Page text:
The best times descending were on trails with berms. If there was something to catch the front wheel, even just a little berm, speeds came back up to normal. Flow trails offered the Occam’s best descending performance as its progressive and tactile suspension platform worked well at pumping and squashing through them. Jumping the Occam was also pleasantly predictable – at least in the nanohuck realm – and its relatively light weight didn’t hurt either.

Build Kit

A complete Shimano XT drivetrain and four-piston brakes provided issue-free shifting and speed control throughout the 300-miles put on this Occam. The DT Swiss XM-1650 wheels held up without issue in central Colorado’s rocky trails, and the Maxxis DHF/DHR tires were an appreciated upgrade over the stock High Roller 2 and Rekon rubber.


With the minor front end complaints, it seems like choosing the 150mm FOX 36 upgrade over a 140mm 34 is a no-brainer, but some climbing-biased riders may appreciate an even quicker-handling and slightly lighter front end.



Though a bit subjective, we found the Fizik Taiga saddle to be an uncomfortable choice. The OC2 dropper it’s attached to also started to make some funny swishing noises on the last couple of rides. The combo may be the only weak link in an otherwise solid build.

Long Term Durability

The miles logged weren’t usually the friendliest days and the bike has a few scratches and dings, but there isn’t any damage that’s caused concern for its structural integrity. Bearing replacement kits, along with many other Occam-specific small parts, are available through Orbea’s website and seem reasonably priced. The company provides a limited lifetime warranty on their frames.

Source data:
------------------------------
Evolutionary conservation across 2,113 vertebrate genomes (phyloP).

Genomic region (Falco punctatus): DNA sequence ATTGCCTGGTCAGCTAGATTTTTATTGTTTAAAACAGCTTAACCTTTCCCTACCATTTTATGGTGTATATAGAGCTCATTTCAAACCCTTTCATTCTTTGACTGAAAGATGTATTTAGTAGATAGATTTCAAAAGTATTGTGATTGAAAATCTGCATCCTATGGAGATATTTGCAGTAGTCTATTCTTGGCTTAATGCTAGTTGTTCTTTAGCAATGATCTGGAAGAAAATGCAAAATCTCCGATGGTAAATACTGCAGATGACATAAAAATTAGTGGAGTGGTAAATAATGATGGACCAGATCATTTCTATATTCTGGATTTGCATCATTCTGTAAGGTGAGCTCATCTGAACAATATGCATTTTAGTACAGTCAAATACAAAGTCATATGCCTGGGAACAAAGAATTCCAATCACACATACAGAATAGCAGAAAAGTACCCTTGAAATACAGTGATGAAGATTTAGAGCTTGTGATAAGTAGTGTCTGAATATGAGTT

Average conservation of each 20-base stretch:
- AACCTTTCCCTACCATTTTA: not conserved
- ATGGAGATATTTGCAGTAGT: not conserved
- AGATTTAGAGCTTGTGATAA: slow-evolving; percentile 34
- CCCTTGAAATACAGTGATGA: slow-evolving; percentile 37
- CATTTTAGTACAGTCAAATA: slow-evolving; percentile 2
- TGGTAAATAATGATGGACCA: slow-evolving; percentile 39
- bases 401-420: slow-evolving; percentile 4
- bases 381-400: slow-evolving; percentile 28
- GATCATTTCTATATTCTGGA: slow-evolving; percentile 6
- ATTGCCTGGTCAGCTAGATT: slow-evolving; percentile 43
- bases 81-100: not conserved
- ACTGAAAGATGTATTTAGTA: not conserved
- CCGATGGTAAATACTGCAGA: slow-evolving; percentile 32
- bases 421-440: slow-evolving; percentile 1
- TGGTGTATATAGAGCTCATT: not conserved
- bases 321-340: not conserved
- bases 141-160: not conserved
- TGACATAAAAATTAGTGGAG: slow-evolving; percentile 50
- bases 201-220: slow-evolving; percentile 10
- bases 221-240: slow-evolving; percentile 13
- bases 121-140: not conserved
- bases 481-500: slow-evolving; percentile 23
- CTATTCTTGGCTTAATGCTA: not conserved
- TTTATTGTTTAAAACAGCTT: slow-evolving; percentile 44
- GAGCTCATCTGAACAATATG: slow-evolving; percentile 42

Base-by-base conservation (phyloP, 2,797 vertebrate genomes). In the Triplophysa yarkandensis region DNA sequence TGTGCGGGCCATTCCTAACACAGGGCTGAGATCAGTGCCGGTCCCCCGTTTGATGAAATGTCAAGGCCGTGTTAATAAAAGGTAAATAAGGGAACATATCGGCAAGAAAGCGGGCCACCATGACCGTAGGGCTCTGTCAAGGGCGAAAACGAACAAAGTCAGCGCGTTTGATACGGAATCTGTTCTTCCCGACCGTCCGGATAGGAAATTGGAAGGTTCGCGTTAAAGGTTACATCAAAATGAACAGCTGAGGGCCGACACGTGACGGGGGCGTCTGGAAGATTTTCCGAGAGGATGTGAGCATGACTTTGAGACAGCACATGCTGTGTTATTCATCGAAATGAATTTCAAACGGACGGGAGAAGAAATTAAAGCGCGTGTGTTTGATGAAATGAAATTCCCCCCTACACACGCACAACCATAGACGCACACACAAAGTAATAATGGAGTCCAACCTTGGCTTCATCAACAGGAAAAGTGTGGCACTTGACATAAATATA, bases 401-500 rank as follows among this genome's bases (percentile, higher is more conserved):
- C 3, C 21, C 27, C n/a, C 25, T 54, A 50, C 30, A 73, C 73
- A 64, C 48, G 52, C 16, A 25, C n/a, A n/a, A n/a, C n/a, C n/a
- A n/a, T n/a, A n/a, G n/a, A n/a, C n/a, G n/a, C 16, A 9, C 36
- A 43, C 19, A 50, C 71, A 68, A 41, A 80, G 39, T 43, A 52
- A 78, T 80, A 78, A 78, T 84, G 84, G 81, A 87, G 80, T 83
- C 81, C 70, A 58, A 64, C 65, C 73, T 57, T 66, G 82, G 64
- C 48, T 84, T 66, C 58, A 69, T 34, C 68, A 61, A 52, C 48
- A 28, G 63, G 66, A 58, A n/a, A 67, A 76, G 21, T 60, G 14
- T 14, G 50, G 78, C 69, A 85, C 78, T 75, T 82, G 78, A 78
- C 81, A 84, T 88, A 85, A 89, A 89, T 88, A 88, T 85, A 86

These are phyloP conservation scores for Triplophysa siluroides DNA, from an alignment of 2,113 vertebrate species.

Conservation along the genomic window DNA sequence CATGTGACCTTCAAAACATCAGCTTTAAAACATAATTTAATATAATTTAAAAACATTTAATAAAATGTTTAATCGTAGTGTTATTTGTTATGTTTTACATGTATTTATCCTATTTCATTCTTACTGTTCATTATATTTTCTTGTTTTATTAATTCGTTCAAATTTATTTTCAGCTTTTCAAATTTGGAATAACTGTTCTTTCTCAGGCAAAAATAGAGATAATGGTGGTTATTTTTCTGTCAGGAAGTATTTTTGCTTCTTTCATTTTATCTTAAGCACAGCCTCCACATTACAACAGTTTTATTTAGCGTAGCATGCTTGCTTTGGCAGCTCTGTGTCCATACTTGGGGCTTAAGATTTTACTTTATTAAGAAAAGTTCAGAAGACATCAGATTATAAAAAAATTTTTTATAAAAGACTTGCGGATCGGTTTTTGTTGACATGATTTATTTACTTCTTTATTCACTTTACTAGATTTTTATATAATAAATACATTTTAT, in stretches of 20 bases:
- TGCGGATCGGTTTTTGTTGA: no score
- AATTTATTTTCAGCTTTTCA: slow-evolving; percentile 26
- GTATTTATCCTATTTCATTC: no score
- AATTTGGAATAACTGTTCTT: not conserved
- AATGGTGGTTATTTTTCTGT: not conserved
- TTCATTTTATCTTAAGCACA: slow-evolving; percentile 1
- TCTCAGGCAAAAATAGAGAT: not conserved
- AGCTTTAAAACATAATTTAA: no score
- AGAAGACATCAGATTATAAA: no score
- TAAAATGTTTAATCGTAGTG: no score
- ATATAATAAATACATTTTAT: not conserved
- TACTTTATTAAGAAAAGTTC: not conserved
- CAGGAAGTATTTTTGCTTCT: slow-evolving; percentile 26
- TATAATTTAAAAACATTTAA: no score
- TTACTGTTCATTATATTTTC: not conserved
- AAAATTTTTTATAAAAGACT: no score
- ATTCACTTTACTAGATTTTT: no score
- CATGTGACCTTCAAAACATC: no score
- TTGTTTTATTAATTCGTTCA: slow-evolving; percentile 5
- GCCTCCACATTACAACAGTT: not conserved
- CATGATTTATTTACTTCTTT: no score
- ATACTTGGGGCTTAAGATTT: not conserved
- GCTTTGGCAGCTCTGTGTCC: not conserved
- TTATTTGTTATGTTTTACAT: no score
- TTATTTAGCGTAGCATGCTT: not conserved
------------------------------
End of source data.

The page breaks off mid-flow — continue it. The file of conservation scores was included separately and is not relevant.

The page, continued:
What's The Bottom Line?

In the increasingly competitive trail bike market, Orbea’s revamped Occam is an interesting submission. By looks and the geometry chart alone, it’s one to be excited about. On trail performance is not bad by any means, but being less than absolutely perfect puts it at a disadvantage against the relentless competition. For some riders, the stylish Spanish take on the four-bar linkage could easily outweigh the slight shortcomings found by critical bike reviewer types. As long as the ultimate goal isn’t to shred and schralp steep, berm-free trails all day, the Occam is a viable choice for those who’ve felt lower, longer, and slacker bikes hinder their climbing prowess.

Visit for more details, and Vital MTB's launch feature for an alternate take on the Occam.

Vital MTB Rating

  • Climbing: 4.0 stars
  • Descending: 3.0 stars
  • Fun Factor: 3.0 stars
  • Value: 4.0 stars
  • Overall Impression: 3.5 stars - Very Good

About The Reviewer

Zach White - Age: 46 // Years Riding: 31 // Height: 6’3” (1.91m) // Weight: 205-pounds (93.0kg)

Zach has been a fixture in cycling media since the mid-90’s and a race circuit regular since the 80's. With more interest in casual trends than big sends these days, his riding style still reflects the World Cup DH Pro he once was.

Photos by Zach White and Emma Dunn

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14 comments newest first

Terrible review. My wife owns H30 with z2 140mm fork and loves it (altough she is not very aggressive rider). I havent' ridden it but rode jeffsy 29 2020 which has almost identical geometry in xl size and it rode pretty well on steep, technical alpine terrain with closed turns. Not sure how it rides on american flowtrails wink
About the geometry. I'm always sceptical when some amateur measures different dimensions than what is officialy specified. It really is bold to say that bunch of engineers with university degrees (who knows, maybe even PhD) made important measurement mistake. I went my usual way and personally measured head angle on said H30 medium size version with 140mm Z2 fork installed.